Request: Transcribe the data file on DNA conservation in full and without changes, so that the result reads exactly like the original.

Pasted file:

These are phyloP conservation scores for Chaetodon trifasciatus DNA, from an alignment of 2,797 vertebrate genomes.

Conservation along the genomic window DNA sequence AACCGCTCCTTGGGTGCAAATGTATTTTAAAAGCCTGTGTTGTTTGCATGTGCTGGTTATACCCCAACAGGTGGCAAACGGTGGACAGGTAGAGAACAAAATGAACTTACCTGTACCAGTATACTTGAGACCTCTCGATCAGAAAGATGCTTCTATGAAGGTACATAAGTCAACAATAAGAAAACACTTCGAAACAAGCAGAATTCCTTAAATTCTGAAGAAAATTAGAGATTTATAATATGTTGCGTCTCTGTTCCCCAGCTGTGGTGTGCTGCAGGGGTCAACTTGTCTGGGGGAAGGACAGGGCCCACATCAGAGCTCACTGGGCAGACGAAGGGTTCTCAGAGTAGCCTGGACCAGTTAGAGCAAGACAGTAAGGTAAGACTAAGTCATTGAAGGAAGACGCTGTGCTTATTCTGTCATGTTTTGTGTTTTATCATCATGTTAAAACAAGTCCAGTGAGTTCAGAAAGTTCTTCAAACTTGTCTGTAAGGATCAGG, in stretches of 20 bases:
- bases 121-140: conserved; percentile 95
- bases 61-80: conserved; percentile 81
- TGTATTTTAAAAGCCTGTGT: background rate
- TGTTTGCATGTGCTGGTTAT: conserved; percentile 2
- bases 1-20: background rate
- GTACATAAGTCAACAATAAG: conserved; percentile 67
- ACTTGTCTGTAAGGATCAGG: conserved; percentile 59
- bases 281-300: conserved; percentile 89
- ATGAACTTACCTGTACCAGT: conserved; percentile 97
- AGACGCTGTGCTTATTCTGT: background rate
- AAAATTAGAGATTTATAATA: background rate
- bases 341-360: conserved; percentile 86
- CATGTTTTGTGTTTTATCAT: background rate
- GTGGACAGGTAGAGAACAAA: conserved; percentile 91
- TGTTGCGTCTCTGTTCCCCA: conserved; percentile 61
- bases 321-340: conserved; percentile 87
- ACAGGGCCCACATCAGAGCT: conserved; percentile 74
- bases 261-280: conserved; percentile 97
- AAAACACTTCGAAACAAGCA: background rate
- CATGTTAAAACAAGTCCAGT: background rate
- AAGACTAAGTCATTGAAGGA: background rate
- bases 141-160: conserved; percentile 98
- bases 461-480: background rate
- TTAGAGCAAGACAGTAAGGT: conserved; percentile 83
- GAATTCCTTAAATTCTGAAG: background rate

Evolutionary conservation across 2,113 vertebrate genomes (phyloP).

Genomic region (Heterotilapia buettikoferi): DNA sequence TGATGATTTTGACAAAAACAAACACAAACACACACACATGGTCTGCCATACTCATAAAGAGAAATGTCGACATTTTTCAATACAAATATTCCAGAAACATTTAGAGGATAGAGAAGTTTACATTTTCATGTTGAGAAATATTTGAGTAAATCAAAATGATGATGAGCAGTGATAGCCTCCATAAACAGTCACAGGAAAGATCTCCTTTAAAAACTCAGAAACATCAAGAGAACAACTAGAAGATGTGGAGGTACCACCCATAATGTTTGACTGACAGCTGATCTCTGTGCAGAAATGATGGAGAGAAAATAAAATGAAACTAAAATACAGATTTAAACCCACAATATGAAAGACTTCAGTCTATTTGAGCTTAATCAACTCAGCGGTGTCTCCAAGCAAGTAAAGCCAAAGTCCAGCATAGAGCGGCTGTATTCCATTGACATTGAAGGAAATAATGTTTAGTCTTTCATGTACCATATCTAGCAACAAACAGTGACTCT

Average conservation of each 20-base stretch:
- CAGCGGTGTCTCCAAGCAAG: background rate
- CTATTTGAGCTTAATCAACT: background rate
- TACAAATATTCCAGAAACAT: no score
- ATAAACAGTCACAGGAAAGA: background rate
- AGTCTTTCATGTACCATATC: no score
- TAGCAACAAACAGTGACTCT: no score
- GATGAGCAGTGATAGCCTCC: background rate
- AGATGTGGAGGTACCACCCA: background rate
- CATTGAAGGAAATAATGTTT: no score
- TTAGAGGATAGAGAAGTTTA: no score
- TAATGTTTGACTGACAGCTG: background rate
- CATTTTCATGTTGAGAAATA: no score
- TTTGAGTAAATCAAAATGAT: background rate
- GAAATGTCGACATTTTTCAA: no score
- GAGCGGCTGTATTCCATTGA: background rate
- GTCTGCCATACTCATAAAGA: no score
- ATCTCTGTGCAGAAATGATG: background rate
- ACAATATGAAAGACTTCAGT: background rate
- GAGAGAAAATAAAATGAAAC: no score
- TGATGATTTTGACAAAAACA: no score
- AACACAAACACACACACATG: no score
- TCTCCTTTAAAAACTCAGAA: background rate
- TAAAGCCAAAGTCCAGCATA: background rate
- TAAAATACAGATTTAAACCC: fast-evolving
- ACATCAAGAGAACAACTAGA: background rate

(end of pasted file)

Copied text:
These are phyloP conservation scores for Chaetodon trifasciatus DNA, from an alignment of 2,797 vertebrate genomes.

Conservation along the genomic window DNA sequence AACCGCTCCTTGGGTGCAAATGTATTTTAAAAGCCTGTGTTGTTTGCATGTGCTGGTTATACCCCAACAGGTGGCAAACGGTGGACAGGTAGAGAACAAAATGAACTTACCTGTACCAGTATACTTGAGACCTCTCGATCAGAAAGATGCTTCTATGAAGGTACATAAGTCAACAATAAGAAAACACTTCGAAACAAGCAGAATTCCTTAAATTCTGAAGAAAATTAGAGATTTATAATATGTTGCGTCTCTGTTCCCCAGCTGTGGTGTGCTGCAGGGGTCAACTTGTCTGGGGGAAGGACAGGGCCCACATCAGAGCTCACTGGGCAGACGAAGGGTTCTCAGAGTAGCCTGGACCAGTTAGAGCAAGACAGTAAGGTAAGACTAAGTCATTGAAGGAAGACGCTGTGCTTATTCTGTCATGTTTTGTGTTTTATCATCATGTTAAAACAAGTCCAGTGAGTTCAGAAAGTTCTTCAAACTTGTCTGTAAGGATCAGG, in stretches of 20 bases:
- bases 121-140: conserved; percentile 95
- bases 61-80: conserved; percentile 81
- TGTATTTTAAAAGCCTGTGT: background rate
- TGTTTGCATGTGCTGGTTAT: conserved; percentile 2
- bases 1-20: background rate
- GTACATAAGTCAACAATAAG: conserved; percentile 67
- ACTTGTCTGTAAGGATCAGG: conserved; percentile 59
- bases 281-300: conserved; percentile 89
- ATGAACTTACCTGTACCAGT: conserved; percentile 97
- AGACGCTGTGCTTATTCTGT: background rate
- AAAATTAGAGATTTATAATA: background rate
- bases 341-360: conserved; percentile 86
- CATGTTTTGTGTTTTATCAT: background rate
- GTGGACAGGTAGAGAACAAA: conserved; percentile 91
- TGTTGCGTCTCTGTTCCCCA: conserved; percentile 61
- bases 321-340: conserved; percentile 87
- ACAGGGCCCACATCAGAGCT: conserved; percentile 74
- bases 261-280: conserved; percentile 97
- AAAACACTTCGAAACAAGCA: background rate
- CATGTTAAAACAAGTCCAGT: background rate
- AAGACTAAGTCATTGAAGGA: background rate
- bases 141-160: conserved; percentile 98
- bases 461-480: background rate
- TTAGAGCAAGACAGTAAGGT: conserved; percentile 83
- GAATTCCTTAAATTCTGAAG: background rate

Evolutionary conservation across 2,113 vertebrate genomes (phyloP).

Genomic region (Heterotilapia buettikoferi): DNA sequence TGATGATTTTGACAAAAACAAACACAAACACACACACATGGTCTGCCATACTCATAAAGAGAAATGTCGACATTTTTCAATACAAATATTCCAGAAACATTTAGAGGATAGAGAAGTTTACATTTTCATGTTGAGAAATATTTGAGTAAATCAAAATGATGATGAGCAGTGATAGCCTCCATAAACAGTCACAGGAAAGATCTCCTTTAAAAACTCAGAAACATCAAGAGAACAACTAGAAGATGTGGAGGTACCACCCATAATGTTTGACTGACAGCTGATCTCTGTGCAGAAATGATGGAGAGAAAATAAAATGAAACTAAAATACAGATTTAAACCCACAATATGAAAGACTTCAGTCTATTTGAGCTTAATCAACTCAGCGGTGTCTCCAAGCAAGTAAAGCCAAAGTCCAGCATAGAGCGGCTGTATTCCATTGACATTGAAGGAAATAATGTTTAGTCTTTCATGTACCATATCTAGCAACAAACAGTGACTCT

Average conservation of each 20-base stretch:
- CAGCGGTGTCTCCAAGCAAG: background rate
- CTATTTGAGCTTAATCAACT: background rate
- TACAAATATTCCAGAAACAT: no score
- ATAAACAGTCACAGGAAAGA: background rate
- AGTCTTTCATGTACCATATC: no score
- TAGCAACAAACAGTGACTCT: no score
- GATGAGCAGTGATAGCCTCC: background rate
- AGATGTGGAGGTACCACCCA: background rate
- CATTGAAGGAAATAATGTTT: no score
- TTAGAGGATAGAGAAGTTTA: no score
- TAATGTTTGACTGACAGCTG: background rate
- CATTTTCATGTTGAGAAATA: no score
- TTTGAGTAAATCAAAATGAT: background rate
- GAAATGTCGACATTTTTCAA: no score
- GAGCGGCTGTATTCCATTGA: background rate
- GTCTGCCATACTCATAAAGA: no score
- ATCTCTGTGCAGAAATGATG: background rate
- ACAATATGAAAGACTTCAGT: background rate
- GAGAGAAAATAAAATGAAAC: no score
- TGATGATTTTGACAAAAACA: no score
- AACACAAACACACACACATG: no score
- TCTCCTTTAAAAACTCAGAA: background rate
- TAAAGCCAAAGTCCAGCATA: background rate
- TAAAATACAGATTTAAACCC: fast-evolving
- ACATCAAGAGAACAACTAGA: background rate